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Election Ads Reframe Abortion Debate


On the day before they head to the polls to determine whether to let stand a state law that bans virtually all abortions, South Dakotans, in newspapers throughout the state, are being asked to reconsider the question of abortion from a different perspective. In stark and striking advertisements, devoid of illustration, Catholics For a Free Choice (CFFC) seeks to shift the emphasis in the abortion debate from prohibition to prevention of abortion, and offers a program of measures the group’s president, Frances Kissling, believes could do just that. These include universal access to health care, contraceptives that work and high-quality, affordable day care.

Two versions of the ad were created in collaboration with Public Media Center, a non-profit organization based in California. In one, words in large type stack up to say, “How to end the abortion wars.”  In between each of those words, in smaller type, are the individual points of CFFC’s “Prevention Not Prohibition” program:

Picture a world where safe and reliable birth control is available and everybody uses it;
where the decision to become a parent is made responsibly;
where parents have easy access to child care;
where people have health care whether or not they have a job.
In this world abortions aren’t illegal. They’re prevented.
Isn’t that the best choice of all?

A second version of the ad runs, in large type, the words, “Nobody wants to need an abortion.”

South Dakota became the locus of a major battle in abortion politics when the state legislature passed, earlier this year, a comprehensive ban on all abortions, except for those required to save the life of a pregnant woman. Under the new law, a doctor who performs an abortion for any other reason will have committed a felony. The ban was designed, according to Republican Gov. Mike Rounds’ quote in the New York Times, as a “full frontal attack” on Roe v. Wade, the 1973 Supreme Court decision that legalized abortion. The idea is to bait prochoice groups into challenging the ban in federal court in the hope of ultimately bringing it before the high court, which is today dominated by conservatives. Antichoice forces are betting that the justices would uphold the ban, thus overturning Roe.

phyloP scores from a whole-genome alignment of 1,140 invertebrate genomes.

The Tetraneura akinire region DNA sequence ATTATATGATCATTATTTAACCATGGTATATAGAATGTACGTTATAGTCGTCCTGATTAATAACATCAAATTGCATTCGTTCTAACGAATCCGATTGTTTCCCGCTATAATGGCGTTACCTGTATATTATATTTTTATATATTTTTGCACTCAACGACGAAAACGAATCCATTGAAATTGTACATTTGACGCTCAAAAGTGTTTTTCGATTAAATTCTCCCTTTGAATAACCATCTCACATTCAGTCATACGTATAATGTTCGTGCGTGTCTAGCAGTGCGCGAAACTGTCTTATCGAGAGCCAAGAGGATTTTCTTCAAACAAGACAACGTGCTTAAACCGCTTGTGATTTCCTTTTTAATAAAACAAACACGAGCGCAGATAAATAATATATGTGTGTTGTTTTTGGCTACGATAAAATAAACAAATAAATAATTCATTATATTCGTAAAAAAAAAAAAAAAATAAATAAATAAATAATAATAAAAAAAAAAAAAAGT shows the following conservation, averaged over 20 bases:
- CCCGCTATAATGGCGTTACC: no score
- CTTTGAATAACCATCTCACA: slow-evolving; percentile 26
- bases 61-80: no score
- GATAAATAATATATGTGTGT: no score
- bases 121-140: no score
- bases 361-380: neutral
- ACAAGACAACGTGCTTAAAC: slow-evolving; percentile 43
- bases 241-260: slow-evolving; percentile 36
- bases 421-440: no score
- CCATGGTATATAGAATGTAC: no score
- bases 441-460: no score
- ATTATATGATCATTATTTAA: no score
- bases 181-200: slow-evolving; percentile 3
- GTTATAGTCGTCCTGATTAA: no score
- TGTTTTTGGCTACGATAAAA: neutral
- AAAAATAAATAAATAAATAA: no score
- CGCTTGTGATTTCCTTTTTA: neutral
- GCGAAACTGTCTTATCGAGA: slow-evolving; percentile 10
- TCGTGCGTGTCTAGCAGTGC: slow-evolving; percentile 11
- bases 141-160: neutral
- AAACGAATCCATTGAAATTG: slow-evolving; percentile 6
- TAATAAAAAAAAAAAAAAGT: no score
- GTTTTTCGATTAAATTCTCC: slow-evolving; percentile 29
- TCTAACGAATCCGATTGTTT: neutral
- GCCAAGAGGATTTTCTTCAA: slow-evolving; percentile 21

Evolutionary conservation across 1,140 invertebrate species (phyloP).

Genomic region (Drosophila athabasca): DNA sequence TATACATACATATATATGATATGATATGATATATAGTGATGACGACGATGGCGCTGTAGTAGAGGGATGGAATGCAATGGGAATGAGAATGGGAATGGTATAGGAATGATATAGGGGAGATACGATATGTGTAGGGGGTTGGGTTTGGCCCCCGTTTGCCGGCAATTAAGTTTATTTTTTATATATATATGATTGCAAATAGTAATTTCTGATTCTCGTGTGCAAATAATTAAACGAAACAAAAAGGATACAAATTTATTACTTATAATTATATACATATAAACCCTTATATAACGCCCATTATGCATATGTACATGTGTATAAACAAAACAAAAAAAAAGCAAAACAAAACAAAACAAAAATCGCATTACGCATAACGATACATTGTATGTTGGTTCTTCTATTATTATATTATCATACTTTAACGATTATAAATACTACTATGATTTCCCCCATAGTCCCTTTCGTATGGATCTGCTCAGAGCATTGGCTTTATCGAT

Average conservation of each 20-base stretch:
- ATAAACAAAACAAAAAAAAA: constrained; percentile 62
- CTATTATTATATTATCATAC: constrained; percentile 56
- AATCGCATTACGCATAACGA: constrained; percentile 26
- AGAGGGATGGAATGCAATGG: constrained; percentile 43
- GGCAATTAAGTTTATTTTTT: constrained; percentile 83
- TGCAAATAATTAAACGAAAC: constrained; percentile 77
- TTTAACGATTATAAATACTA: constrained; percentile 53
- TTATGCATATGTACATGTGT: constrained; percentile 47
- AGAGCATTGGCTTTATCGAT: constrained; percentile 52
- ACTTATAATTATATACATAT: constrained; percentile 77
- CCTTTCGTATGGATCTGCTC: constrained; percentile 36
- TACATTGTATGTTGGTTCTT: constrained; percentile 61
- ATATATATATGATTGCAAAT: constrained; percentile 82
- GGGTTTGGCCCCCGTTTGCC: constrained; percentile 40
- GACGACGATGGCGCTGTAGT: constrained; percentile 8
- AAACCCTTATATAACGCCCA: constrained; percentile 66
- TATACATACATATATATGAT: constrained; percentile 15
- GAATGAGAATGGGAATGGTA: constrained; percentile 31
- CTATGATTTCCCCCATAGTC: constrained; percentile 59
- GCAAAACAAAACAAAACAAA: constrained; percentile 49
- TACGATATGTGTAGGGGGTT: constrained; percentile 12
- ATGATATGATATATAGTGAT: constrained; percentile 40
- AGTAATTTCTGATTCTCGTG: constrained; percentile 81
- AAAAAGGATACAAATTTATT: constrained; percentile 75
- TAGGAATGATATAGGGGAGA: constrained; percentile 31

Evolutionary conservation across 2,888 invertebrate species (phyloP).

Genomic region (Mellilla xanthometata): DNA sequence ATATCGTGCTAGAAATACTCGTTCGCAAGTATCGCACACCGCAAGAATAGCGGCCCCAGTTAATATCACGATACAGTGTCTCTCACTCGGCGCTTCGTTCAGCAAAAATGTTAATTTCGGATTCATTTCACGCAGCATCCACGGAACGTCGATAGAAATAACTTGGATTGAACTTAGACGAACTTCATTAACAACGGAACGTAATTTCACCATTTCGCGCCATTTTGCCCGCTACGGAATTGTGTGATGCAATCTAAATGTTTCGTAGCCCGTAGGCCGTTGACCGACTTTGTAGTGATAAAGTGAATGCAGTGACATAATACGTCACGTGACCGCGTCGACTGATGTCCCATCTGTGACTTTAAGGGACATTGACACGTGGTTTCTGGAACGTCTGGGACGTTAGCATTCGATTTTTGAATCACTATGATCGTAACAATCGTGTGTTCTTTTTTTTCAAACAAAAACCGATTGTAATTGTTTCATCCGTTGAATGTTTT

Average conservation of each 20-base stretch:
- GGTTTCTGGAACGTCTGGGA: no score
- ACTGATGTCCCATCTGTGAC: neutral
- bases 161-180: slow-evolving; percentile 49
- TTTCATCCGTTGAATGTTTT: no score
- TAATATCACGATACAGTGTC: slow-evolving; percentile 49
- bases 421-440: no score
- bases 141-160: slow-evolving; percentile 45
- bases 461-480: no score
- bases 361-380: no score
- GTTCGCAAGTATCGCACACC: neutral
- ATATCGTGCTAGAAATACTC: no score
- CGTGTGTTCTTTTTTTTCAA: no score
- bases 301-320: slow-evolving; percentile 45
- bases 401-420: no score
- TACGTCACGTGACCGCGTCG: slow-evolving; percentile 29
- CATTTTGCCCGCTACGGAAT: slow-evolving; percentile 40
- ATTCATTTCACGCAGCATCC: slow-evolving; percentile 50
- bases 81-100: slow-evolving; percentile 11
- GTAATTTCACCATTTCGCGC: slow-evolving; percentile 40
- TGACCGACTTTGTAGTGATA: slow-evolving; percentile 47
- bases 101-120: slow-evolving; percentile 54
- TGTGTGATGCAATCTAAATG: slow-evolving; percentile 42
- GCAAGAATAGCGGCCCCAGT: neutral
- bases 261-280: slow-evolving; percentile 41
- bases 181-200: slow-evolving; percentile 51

As election day neared, the campaigning on both sides gained in intensity, with tight polls showing the prochoice side with an edge, but taking nothing for granted. (See Women’s Media Center Exclusive: S.D. Choice Advocates Pull Into Home Stretch.)  Figures released earlier this week show the two main groups directly involved in campaigning on the ballot measure (which CFFC is not) having each collected around $2 million for their war chests. Among the significant donations received by the group Vote Yes for Life is $70,000 donated by the Knights of Columbus, a Roman Catholic men’s organization. The opposition group, The South Dakota Campaign for Healthy Families, has drawn significant funding from Planned Parenthood and other reproductive rights organizations.

In selecting South Dakota as one of the states in which its ads will run, Kissling notes that some 30 percent of the state’s population is Catholic. “We think it’s important for those people to hear from Catholics For a Free Choice,” Kissling says, “to hear a perspective on abortion that’s a little bit different…that there are ways of dealing with the question of abortion other than prohibiting it.”

The ads will run in five South Dakota papers today, reaching the cities of Aberdeen, Mitchell, Rapid City, Watertown and Sioux Falls. CFFC has already run the advertisements in Pennsylvania and Ohio papers, as well as in Washington State. Early next year, the organization will continue the campaign with a $200,000 ad buy.

Adele M. Stan is a regular contributor to The American Prospect Online and author of the weblog, She conducted a research project for Catholics for a Free Choice in 1998.

This article originally appeared 6 November 2006 at

Catholics for Choice